This is an exquisite sanctuary whose construction works began in 1650 and finished in 1668. It used to be part of the main hall of the church located at that spot.
The rooms and a small chapel to replace the shrine had already been built in 1606. When we talk about Capilla Doméstica
(which stands for "domestic chapel" in Spanish), we refer to an exquisite sanctuary that included the present hall of the church. Its construction works finished in 1668.
Its architectural features include an incredible ceiling, assembled with thick tacuara cane and covered with painted cow leather.
Another outstanding trait is its particular altarpiece, built by the Italian architect known as Brassanelli. Native artists have given this item their unmistakable touch.
Manuel Cabrera, grandson of the founder of the City of Córdoba
, made the necessary donations to carry out this giant work.
There are doubts about the beginning of the construction works in the temple. Some people think it dates back from a century before the construction of the estancias in Córdoba
. Several stones, usually referred to as sapos
(“toad”, in Spanish), but actually called soapstone read the dates of the different construction stages.
Historians assert that the church of the Company was built in 1650 and that its creator was Felipe Lemaire, a clever Frenchman that boasted the degree of naval builder. His idea was to build it using wood, as if it were an inverted ship hull. For that purpose, he traveled to the Jesuit Missions in Paraguay to choose the wood for the roof himself.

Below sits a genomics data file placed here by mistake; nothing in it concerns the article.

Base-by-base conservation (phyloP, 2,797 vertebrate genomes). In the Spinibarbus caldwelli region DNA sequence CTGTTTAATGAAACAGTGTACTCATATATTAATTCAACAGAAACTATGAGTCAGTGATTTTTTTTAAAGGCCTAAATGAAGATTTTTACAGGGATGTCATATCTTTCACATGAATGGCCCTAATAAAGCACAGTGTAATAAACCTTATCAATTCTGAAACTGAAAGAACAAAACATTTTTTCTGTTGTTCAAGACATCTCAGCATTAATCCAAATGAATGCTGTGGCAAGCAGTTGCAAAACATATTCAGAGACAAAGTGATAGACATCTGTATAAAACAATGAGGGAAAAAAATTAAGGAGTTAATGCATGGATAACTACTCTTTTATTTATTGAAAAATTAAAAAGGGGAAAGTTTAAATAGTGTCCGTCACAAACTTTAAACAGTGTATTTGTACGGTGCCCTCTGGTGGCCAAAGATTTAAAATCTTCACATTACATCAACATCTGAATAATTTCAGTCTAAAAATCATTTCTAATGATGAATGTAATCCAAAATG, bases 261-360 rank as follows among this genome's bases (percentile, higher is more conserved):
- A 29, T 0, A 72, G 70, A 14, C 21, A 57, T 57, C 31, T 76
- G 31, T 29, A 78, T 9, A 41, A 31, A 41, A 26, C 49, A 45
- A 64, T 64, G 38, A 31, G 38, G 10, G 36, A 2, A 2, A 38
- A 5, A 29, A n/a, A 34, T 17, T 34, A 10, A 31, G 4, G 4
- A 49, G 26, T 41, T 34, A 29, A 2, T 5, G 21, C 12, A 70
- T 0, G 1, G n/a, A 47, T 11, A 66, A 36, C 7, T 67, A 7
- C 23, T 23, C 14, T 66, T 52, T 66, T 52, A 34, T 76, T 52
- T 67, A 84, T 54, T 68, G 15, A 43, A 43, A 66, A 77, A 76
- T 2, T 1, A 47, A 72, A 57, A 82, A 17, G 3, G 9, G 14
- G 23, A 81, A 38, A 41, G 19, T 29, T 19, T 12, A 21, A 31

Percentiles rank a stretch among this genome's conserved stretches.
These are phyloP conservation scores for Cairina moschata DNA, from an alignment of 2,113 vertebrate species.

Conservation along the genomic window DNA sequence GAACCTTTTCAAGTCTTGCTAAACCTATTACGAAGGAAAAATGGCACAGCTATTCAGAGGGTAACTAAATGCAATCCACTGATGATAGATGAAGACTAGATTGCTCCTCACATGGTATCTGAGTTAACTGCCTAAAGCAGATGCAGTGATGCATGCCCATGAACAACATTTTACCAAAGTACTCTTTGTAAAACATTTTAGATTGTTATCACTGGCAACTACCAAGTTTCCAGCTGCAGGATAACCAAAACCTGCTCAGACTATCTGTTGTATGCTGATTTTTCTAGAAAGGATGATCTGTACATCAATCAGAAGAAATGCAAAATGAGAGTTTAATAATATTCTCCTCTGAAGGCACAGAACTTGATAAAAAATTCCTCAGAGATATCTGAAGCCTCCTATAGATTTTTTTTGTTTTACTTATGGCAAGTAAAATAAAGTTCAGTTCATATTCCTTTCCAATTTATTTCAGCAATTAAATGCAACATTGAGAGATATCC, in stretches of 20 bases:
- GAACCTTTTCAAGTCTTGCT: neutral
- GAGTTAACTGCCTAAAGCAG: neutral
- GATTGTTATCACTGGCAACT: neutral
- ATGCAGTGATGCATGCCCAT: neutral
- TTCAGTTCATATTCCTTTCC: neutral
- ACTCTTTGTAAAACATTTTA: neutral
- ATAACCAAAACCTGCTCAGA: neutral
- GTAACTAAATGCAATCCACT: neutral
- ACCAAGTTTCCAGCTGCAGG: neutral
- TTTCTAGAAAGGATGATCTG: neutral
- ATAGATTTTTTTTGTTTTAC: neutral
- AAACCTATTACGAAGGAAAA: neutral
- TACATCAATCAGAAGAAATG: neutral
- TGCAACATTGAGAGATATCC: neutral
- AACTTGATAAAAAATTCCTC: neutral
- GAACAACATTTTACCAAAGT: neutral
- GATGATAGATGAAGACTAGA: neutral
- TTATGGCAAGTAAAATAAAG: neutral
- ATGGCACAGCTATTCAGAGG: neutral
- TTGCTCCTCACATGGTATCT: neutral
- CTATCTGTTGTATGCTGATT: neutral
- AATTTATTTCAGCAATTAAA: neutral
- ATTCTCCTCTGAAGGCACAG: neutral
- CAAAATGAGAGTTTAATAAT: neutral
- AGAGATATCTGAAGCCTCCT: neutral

Two chapels were raised to both sides of the main aisle, between the transept and the towers. The one of the left was named after the Spaniards and the one on the right after the Natives.
Finally, after the consecration in 1671, the temple was decorated by countless artists between the late seventeenth and the early eighteenth centuries. Some of these works were hit by a fire in 1961.
After the expulsion of the Jesuits in 1767, some elements were removed from the temple, namely: the inner door, now appreciated in the Cathedral; the silver frontal, nestled in the church of Santo Domingo; and the tabernacle, first moved to the Cathedral and later to the Church of Tulumba.